The government has established new protected landscape areas in four provinces – Preah Vihear, Ratanakkiri, Banteay Meanchey and Kampong Thom. The new areas total more than 4,000ha.
Minister of Environment Say Samal announced the formation of the new conservation zones via social media on August 13, along with four separate sub-decrees.
“The establishment of the protected landscapes aims to ensure the preservation and protection of natural beauty, the ecosystem, natural environment, wildlife and plants, in order to provide sustainable natural products and services,” explained a government sub-decree.
In Preah Vihear, the Prasat Bakan protected landscape in Sangkum Thmei district is 2,124ha, while Ratanakkiri’s Boeung Lumkot protected landscape in Lumphat district will be 110ha. Banteay Meanchey sees the creation of the Roneam Daun Sam protected landscape in Malai district, covering 1,423ha, while Kampong Thom gains the Sambor Prei Kuk protected landscape in Prasat Sambor district at 438ha.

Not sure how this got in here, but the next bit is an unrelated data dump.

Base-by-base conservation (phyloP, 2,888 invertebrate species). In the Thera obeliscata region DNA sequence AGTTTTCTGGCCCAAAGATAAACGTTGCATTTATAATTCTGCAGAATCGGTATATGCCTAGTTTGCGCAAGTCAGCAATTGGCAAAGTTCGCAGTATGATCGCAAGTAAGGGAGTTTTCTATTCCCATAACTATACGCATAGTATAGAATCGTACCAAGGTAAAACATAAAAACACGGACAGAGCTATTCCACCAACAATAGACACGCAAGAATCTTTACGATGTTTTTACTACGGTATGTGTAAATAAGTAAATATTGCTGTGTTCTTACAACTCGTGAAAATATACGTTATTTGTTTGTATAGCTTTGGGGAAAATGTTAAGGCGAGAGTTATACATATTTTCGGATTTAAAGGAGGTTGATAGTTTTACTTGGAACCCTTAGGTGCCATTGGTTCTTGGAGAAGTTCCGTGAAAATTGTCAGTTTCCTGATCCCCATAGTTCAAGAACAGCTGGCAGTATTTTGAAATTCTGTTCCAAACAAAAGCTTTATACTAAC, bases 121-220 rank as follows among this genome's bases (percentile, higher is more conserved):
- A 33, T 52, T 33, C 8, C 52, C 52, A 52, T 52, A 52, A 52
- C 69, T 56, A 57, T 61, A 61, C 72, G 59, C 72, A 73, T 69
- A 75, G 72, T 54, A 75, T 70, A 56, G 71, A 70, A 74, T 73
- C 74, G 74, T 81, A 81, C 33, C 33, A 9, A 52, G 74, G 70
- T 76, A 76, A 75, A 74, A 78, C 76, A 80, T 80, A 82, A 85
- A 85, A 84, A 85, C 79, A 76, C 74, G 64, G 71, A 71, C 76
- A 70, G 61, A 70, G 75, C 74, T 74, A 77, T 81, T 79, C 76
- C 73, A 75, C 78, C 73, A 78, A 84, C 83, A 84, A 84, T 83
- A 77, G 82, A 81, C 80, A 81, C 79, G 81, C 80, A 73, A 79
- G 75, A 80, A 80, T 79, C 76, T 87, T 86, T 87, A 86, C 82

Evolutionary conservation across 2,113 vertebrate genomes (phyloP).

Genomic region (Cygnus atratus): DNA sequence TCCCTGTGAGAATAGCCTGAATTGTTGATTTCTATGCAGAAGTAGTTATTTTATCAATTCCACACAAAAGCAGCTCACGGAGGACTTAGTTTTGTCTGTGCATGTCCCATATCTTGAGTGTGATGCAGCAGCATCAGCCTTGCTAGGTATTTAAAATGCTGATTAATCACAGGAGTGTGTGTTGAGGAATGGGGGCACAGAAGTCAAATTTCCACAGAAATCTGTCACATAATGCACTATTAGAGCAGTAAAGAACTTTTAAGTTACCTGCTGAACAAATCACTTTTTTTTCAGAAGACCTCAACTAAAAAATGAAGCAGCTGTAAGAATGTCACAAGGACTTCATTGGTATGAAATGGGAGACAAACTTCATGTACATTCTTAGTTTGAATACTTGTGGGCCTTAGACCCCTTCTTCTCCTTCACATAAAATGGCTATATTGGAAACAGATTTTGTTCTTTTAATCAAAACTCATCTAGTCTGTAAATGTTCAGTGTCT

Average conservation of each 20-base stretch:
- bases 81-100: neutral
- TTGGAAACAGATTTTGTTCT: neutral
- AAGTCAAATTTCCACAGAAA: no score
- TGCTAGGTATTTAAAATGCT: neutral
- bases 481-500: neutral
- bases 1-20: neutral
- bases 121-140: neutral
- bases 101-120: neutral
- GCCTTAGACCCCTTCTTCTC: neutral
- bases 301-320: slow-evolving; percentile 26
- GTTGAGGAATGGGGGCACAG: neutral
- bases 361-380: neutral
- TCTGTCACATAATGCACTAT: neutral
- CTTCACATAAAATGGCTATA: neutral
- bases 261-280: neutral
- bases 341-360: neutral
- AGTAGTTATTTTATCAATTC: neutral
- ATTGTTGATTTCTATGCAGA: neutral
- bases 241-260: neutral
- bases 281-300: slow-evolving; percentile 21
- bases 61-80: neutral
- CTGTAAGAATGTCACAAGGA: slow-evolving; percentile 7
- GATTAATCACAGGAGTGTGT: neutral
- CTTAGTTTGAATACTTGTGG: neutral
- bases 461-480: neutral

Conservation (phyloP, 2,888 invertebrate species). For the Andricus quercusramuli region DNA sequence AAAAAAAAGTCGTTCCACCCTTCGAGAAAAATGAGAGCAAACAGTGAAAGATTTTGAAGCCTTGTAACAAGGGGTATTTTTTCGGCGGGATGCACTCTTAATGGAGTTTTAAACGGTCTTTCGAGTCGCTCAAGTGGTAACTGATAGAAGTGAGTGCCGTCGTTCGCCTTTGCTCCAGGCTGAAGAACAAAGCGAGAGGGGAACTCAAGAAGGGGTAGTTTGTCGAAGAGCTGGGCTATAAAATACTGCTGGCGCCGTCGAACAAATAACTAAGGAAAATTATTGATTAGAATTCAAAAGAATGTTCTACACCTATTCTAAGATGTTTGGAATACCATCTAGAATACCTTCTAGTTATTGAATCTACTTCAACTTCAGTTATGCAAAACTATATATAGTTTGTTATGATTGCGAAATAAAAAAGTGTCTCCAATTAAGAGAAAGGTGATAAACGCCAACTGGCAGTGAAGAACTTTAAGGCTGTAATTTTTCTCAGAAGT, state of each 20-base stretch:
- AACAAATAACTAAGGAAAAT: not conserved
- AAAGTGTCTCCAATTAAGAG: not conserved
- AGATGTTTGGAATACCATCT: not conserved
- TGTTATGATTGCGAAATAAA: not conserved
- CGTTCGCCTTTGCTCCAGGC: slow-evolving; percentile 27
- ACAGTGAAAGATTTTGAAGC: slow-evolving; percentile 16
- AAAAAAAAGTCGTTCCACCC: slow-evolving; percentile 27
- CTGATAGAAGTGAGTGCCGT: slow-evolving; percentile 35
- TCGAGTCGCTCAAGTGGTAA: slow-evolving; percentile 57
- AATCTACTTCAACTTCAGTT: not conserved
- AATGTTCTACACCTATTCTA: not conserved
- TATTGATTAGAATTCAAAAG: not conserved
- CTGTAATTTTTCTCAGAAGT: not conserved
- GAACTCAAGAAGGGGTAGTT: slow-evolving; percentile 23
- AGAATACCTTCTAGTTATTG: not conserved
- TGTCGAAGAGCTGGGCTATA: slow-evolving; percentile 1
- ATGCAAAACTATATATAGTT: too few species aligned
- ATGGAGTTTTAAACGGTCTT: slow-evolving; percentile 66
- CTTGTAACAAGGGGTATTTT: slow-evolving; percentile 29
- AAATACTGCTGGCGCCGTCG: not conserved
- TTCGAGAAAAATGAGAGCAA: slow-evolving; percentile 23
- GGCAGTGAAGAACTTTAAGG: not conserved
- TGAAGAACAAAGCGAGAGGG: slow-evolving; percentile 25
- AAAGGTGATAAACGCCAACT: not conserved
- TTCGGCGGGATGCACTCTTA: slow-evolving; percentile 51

Samal shared the government’s intention of maintaining the stability of the natural environment, while promoting the participation of local communities and the public in managing, protecting and conserving biodiversity and natural resources.
In addition to the new protected areas, the government has also combined some landscapes with Protected Biodiversity Corridors.
The Ang Trapeang Thmor protected landscape now spans 24,212ha of Banteay Meanchey and Oddar Meanchey provinces, following the integration of the 11,562ha Oddar Biodiversity Conservation Corridor.
Sun Pov, a representative of the Prey Preah Roka Forest Community Network in Preah Vihear province, said on August 13 that he supported the establishment of new protected areas, as well as the modification of others, as they make a lasting contribution to protecting the Kingdom’s forests and biodiversity.
In addition to the creation of protected landscapes, he believed the government should allow greater participation from the public.
“As a supporter of natural resource protection, I want the field to be more open to public involvement,” he added.
Song Chan Socheat, director of the Preah Vihear provincial environment department, noted that his department was open to the participation of community groups and civil society organisations, provided they complied with the appropriate legal procedures.
He advised any community networks that have not yet been recognised by law to apply for registration at the environment ministry.